Philosophy A Level

Qualification: GCE A Level in Philosophy
Exam Board & Specification Code: AQA; 7172; Specification
Course Entry Requirements: B/6 in English Language GCSE or B/6 in English Literature GCSE
Please make sure that you have understood the overall entry requirements to study at BHASVIC. These are available here and outline the GCSE grades you need to take up one of the Programmes of Study at the college.
Length and size of qualification: 2 year single course
Timetable hours: 4.5 hours per week
Assessment method: 2 x 3 hour exams
BHASVIC Department: Philosophy, Politics and Law
Head of Department: Phil Anthony

What will I study?

In Philosophy, you will encounter the work of some of the greatest thinkers in the western tradition. The Greeks invented western philosophy but the tradition begun with Socrates, Plato and Aristotle has continued uninterrupted up until the present day. You will study aspects of the work of philosophers like John Locke, David Hume, Rene Descartes and Bertrand Russell during the first year of your course in epistemology (the theory of knowledge) and ethics. You will be expected to develop a critical and evaluative approach to their arguments and you will learn how to construct and develop your own responses to them.

Is this course right for me?

Philosophy is a stimulating subject, but a demanding one. You must be prepared to read, think and write about ideas and concepts which can be difficult to understand but you will learn to identify strengths as well as weaknesses in many standard arguments of the philosophical tradition. In addition, you will develop the skill of constructing your own arguments in response to the arguments of others and you will be expected to develop your own point of view in relation to a range of philosophical questions.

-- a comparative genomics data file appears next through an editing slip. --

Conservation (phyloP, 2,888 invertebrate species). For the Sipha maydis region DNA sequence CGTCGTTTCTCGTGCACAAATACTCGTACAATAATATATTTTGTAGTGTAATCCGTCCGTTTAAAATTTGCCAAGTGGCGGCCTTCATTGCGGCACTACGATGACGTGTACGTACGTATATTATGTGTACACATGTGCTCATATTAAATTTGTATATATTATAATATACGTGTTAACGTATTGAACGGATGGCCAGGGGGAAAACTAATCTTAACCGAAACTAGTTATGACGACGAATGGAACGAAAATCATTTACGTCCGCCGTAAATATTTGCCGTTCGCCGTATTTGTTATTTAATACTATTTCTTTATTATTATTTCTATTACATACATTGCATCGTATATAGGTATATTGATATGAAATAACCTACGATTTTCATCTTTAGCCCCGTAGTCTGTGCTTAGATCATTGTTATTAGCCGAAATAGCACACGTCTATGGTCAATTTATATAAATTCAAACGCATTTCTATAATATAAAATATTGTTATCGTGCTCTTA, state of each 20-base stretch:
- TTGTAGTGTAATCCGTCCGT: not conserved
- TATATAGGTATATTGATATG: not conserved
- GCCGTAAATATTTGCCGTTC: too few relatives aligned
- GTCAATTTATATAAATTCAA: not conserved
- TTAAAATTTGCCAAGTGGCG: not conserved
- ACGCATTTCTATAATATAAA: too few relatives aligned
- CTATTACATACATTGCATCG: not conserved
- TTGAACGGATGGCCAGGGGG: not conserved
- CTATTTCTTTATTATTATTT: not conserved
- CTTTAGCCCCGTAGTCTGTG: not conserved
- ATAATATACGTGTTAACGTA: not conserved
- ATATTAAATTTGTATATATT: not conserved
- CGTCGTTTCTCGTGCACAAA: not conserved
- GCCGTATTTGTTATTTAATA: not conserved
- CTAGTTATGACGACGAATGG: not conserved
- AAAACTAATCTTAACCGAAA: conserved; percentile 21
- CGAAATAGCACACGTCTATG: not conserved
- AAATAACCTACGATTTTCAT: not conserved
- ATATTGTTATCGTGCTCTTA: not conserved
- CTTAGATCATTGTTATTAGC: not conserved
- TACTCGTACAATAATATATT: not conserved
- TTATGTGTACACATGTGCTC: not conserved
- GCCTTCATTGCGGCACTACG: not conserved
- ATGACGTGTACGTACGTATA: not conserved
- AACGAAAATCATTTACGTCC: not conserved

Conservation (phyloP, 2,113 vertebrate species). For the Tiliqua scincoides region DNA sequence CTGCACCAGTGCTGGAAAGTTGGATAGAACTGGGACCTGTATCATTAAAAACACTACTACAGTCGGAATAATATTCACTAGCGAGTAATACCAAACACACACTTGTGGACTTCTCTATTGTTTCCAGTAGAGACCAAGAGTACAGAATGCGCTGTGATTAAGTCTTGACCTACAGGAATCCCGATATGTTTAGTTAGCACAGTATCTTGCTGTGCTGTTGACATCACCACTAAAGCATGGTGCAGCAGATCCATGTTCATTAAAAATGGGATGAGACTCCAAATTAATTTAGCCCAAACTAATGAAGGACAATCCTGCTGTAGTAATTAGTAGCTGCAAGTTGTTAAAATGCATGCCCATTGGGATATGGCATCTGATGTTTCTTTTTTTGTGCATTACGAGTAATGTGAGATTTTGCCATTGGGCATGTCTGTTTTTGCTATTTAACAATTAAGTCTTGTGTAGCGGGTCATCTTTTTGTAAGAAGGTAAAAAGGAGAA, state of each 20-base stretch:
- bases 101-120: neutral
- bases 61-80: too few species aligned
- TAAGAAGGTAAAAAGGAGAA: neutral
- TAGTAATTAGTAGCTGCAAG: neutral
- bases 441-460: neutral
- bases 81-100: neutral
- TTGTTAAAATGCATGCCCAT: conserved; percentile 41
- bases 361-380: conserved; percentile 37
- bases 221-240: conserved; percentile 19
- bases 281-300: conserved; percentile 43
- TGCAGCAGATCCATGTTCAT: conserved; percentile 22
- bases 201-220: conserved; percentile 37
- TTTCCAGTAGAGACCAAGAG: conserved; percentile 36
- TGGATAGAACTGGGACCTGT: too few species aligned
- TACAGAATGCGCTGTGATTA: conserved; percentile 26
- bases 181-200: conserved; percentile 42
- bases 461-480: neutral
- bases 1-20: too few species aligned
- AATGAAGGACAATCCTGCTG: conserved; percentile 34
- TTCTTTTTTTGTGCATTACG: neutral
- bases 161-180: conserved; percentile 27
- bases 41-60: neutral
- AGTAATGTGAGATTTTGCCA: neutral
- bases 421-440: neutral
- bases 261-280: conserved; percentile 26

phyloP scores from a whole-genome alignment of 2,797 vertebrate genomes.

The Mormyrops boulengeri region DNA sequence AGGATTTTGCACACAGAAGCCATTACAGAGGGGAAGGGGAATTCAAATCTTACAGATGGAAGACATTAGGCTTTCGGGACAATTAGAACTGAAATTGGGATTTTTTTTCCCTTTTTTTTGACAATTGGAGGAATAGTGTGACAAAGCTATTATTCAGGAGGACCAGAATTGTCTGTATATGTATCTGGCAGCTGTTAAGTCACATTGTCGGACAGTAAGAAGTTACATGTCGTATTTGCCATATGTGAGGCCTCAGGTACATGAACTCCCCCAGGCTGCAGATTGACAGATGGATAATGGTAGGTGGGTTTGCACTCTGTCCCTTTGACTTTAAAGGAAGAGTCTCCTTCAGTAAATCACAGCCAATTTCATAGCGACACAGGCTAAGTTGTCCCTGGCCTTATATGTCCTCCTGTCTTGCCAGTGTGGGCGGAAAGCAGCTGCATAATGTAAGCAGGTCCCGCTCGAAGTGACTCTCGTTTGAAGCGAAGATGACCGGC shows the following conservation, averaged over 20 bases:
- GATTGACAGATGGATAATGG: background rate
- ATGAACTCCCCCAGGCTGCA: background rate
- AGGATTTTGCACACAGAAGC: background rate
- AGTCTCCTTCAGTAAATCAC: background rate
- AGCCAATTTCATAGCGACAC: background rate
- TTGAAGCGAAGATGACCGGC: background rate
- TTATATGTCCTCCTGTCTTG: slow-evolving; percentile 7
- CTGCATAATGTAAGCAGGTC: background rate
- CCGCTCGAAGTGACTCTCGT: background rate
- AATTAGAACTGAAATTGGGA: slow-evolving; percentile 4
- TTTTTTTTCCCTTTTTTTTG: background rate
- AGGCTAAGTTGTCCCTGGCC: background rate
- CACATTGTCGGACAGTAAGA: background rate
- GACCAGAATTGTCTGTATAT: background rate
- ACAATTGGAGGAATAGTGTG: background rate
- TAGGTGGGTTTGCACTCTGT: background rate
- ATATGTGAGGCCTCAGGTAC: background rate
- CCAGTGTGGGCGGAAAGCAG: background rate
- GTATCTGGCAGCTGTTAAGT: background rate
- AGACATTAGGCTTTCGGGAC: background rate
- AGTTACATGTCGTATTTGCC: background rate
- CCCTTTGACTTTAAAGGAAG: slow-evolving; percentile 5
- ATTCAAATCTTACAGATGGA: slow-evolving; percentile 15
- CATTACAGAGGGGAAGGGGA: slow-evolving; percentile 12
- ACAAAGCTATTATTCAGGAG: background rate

Where next?

Philosophy students tend to have an inquisitive nature, and are willing to question just about anything and everything. Philosophy is a subject that has a very wide application in future careers. Due to its concentration on thinking about difficult ideas and challenging concepts, you will be able to use these transferable skills in a wide range of progression contexts. There are a number of transferable skills that can be gained from studying Philosophy. These include: logical and analytical thinking and reasoning, problem solving, written and oral communication, able to interpret, condense and clarify information, able to formulate your own opinions and defend them in debate and the ability to interpret and analyse a variety of different information.   Industry sectors where a Philosophy qualification may be considered an advantage are: journalism, law, social services, business, education, IT and The Civil Service. Useful websites to research careers and wider progression options could include Prospects, All About Careers and The Apprenticeship Guide.

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